Business News of Fri, 19 May 20177
Bad roads, traffic congestion cost Ghana billions yearly
Ghana loses billions of cedis worth of productive hours, as a result of bad roads and congestion in urban areas, Dr. Jonathan Annan, a senior lecturer at the Kwame Nkrumah University of Science and Technology (KNUST) Business School has revealed.
This is as a result of the several man-hours wasted on the road due to ghastly traffic congestion. People attempt to beat the sickly gridlock by leaving their homes as early as 4am and still report late at work.
After a few hours of work, they get tired and start to think of the horrible experience they will face on the road back home.
Dr. Jonathan Annan, who commissioned a study on road transport congestion management says the figure constitutes about 10.5% of the country's Gross Domestic Product while congestion on our roads constitutes 8.21% of GDP.
“When we have bad roads, [they] lead to congestion because the input capacity is greater than the output capacity,” Dr. Annan told Kojo Yankson, host of the Super Morning Show on Joy FM.
The senior lecturer believes it is time government agencies responsible for the sector begun taking a critical look at the situation and save the nation colossal amounts lost.
“This is a serious issue [that] I believe the government agencies should look at seriously”.
But the situation may not improve sooner as a greater proportion of the country’s roads remain uncompleted. According to Ing. Joseph Odei, Chairperson in charge of Civil and Technical Division of the Ghana Institution of Engineers (GhIE), almost close to 60% of road contracts awarded by the government for is left uncompleted.
This, he said, is largely because governments frequently succumb to pressures from citizens to build roads even when there is no money fund such projects. “There are situations where probably as a result of finance, we spread the money that we have so thinly and therefore we are unable to construct the road structure so properly and this is where supervision and construction comes in.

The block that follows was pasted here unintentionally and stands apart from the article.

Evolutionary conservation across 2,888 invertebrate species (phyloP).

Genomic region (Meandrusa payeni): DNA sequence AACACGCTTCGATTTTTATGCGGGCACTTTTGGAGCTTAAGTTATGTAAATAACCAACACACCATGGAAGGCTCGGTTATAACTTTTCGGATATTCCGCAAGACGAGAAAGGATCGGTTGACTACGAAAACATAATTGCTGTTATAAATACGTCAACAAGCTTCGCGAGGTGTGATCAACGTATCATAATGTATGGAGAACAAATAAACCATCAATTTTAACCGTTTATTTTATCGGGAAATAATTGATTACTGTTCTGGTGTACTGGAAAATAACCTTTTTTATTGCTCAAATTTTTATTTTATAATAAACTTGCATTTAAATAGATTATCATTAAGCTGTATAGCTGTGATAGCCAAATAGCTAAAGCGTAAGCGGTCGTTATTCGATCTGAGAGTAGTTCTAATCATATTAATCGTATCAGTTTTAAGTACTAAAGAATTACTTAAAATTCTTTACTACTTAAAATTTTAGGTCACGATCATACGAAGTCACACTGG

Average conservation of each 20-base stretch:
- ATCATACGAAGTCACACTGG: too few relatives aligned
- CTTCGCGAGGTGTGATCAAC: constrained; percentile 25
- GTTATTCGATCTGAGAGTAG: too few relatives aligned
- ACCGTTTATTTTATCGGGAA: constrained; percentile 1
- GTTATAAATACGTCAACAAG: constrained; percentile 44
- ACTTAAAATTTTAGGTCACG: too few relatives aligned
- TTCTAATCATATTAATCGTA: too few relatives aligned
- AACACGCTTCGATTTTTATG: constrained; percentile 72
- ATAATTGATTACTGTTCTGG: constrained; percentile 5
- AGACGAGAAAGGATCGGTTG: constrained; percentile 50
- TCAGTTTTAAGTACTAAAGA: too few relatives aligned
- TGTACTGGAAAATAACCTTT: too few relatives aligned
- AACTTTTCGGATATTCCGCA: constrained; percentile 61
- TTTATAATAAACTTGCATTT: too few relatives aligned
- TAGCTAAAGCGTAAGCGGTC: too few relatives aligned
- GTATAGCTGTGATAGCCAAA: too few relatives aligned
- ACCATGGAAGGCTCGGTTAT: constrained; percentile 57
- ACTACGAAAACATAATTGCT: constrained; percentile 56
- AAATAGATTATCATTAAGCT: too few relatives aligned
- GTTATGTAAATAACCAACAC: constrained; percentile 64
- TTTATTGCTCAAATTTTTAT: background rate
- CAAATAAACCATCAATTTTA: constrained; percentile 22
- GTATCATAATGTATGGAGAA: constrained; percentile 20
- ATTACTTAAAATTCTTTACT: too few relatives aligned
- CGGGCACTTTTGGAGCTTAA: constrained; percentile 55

“But then the financial capacity of the government is not that strong enough to be able to spread roads to all parts of the country at the same time," he stated, cautioning that “when the road is not completed and the contractor leaves, obviously there will be safety implications.”
Admitting that the development puts the government in a “dicey” situation, Ing. Odei said “there is a need for planning, and [for us] to take our time to ensure that we provide quality.”
His colleague, Ing. Kwabena Bimpong who chairs the Membership Committee and National Council, said contractors are usually left to do as they please because persons who are charged with supervisory responsibilities, have been lethargic.
Mr. Bimpong also said it is more expensive to leave a road incomplete since the cost and safety implications could be more disturbing.
“If you don’t have money don’t go into that investment because you can’t just do a half-way investment and leave it” he advised.